When the diagnosis of peripartum cardiomyopathy (PPCM) can
be made very early in its course the systolic heart function will be better
preserved . When the echocardiographic left ventricular ejection
fraction (LVEF) is better, recovery outcomes will also be better .
Earlier diagnosis depends upon earlier recognition of symptoms that
may be very similar to normal term pregnancy symptoms. When all
of those involved in the care of new mothers, including the subjects
themselves, are aware of a possibility for the development of pregnancy-
associated heart failure in someone who has previously had perfectly
normal heart function, then earlier diagnosis can easily be confirmed
PPCM is still one of the leading causes of maternal mortality [3-5].
Unrecognized, it progresses at variable rates into severe heart failure
threatening the life of both mother and unborn child or neonate. While
not a common condition, it is also not rare. In the USA, incidence varies
from approximately 1 case per 1500 live births in those mothers with
African heritage to 1 case per 3000 in mothers without African heritage.
Delay in diagnosis may lead to maternal mortality, newborn fatality, or
survival of a mother with chronic cardiomyopathy and varying severity
of heart failure for the rest of her life. Nevertheless, PPCM is a form
of dilated cardiomyopathy with the greatest potential for full recovery,
particularly when diagnosed early and treated appropriately, following
evidence-based guidelines [2,6].
How can an earlier diagnosis of PPCM be made?
Greater awareness is already having an impact, leading to
improving outcomes. Increasing attention must be given to enhance
this awareness among all subjects with pregnancy as well as all their
medical caregivers, including birthing center personnel, obstetrical
nurses and aides, primary care physicians, emergency room physicians,
obstetricians and cardiologists.
A self-test for heart failure in pregnancy is available for
quantification of common symptoms . Scores of 5 and higher
continue to be validated as indicating the need for carrying out
additional testing, including serum B-type Natriuretic Peptide (BNP)
and/or echocardiography. It is important to work quickly in this
assessment because, once triggered, the PPCM process may move very
rapidly; in which case the LVEF falls to levels that risk the subject’s
susceptibility to ventricular tachyarrhythmias and sudden cardiac
arrest. Once recognized, early treatment reverses the cardiomyopathic
process and gives the greatest potential for avoiding those dangerous
levels of systolic dysfunction, providing the greatest potential for
subsequently returning to normal heart function.
What is the treatment of PPCM?
Evidence-based “Guidelines” for the initial treatment of heart failure
with reduced LVEF include diuretics, beta-blockers (BB) and ACE-
inhibitors or angiotensin receptor blockers (ACEI/ARB) in tolerable
dosages as “Class I (“should use”) recommendations . Usually,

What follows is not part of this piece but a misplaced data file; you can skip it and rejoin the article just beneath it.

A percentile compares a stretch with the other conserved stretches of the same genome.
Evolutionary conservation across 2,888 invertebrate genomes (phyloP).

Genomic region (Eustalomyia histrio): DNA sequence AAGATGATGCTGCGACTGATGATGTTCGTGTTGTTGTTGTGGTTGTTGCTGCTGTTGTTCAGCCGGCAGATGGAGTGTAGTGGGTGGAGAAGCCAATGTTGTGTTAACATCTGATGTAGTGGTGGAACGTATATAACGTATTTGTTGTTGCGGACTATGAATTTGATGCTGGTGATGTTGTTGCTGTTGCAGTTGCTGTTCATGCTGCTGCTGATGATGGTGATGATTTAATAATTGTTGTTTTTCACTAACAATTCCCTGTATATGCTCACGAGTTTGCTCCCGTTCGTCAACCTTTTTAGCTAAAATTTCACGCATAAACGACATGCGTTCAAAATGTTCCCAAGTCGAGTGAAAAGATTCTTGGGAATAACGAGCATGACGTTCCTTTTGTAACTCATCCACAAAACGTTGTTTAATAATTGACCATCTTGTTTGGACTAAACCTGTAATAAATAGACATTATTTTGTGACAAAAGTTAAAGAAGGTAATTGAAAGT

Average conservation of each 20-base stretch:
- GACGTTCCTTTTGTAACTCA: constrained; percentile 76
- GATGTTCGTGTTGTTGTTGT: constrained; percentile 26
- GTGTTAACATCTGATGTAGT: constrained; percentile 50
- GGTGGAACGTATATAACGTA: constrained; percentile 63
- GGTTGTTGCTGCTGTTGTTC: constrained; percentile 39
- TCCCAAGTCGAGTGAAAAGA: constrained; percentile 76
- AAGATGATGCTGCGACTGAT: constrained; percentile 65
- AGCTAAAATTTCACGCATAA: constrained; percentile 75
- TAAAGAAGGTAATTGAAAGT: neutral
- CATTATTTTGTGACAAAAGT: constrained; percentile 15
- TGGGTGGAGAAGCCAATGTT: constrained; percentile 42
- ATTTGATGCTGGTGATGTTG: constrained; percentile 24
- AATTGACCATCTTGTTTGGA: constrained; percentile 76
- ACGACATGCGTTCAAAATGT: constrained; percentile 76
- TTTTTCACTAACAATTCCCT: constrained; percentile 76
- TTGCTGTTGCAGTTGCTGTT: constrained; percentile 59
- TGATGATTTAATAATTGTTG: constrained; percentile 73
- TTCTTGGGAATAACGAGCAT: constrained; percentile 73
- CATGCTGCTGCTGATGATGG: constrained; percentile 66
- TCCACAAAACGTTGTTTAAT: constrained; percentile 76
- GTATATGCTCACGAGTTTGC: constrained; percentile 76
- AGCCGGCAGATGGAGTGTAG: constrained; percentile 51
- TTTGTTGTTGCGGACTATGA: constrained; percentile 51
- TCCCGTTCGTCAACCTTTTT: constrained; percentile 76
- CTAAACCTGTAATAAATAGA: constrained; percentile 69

ACEI are started first followed by BB when there is hemodynamic
stability; however, reverse order has been used and is also effective.
The combination of ACEI + BB seems to have a synergistic effect that
We do not yet know if the new dual angiotensin receptor blocker
(ARB) and neprilysin inhibitor (ARNI) will be more effective than an
ACEI; but it does show promise of benefit for some . We do know
that newer intervention trials are needed to help those who currently
are the most resistant to full recovery; namely, those who at diagnosis
have LVEF < 0.30 and left ventricular end-diastolic diameter (LVEDD)
≥ 6 cm .
Thus far, inhibition of the lactating hormone, prolactin, with
the use of bromocriptine has neutral or disappointing results; and
continuation of breastfeeding has not been shown to be detrimental to
recovery [2,10,11]. More work needs to be done on the prolactin theory
of causation to be sure that findings on the mouse model can indeed
translate to the human model, in which there may be more resistance to
cleavage of normal prolactin into a cardiotoxic metabolite (genetically
First priority is to initiate the recovery phase. The issue
of safety for subsequent pregnancies can be considered
It is helpful to indicate to the new mother that the safety of future
pregnancies depends upon achieving full recovery of heart function.
We now know that most women who experience full recovery are
indeed able to safely have a subsequent pregnancy [8,14,15]. We are
still learning about the risks for relapse of heart failure in subsequent
pregnancies. This type of relapse is still a possibility in some of those
Correspondence to: James D. Fett, MD, Peripartum Cardiomyopathy
Projects, 2331 Mt. Hood Ct. SE, Lacey, WA 98503, USA; Co-Director and
Steering Committee, Peripartum Cardiomyopathy Network (PCN), IPAC
=Investigations in Pregnancy-Associated Cardiomyopathy, (Principal
Investigator and Co-Director, Dennis McNamara, MD), Tel: 360-438-5270;
E-mail: [email protected]
Received: November 06, 2015; Accepted: December 07, 2015; Published:
December 10, 2015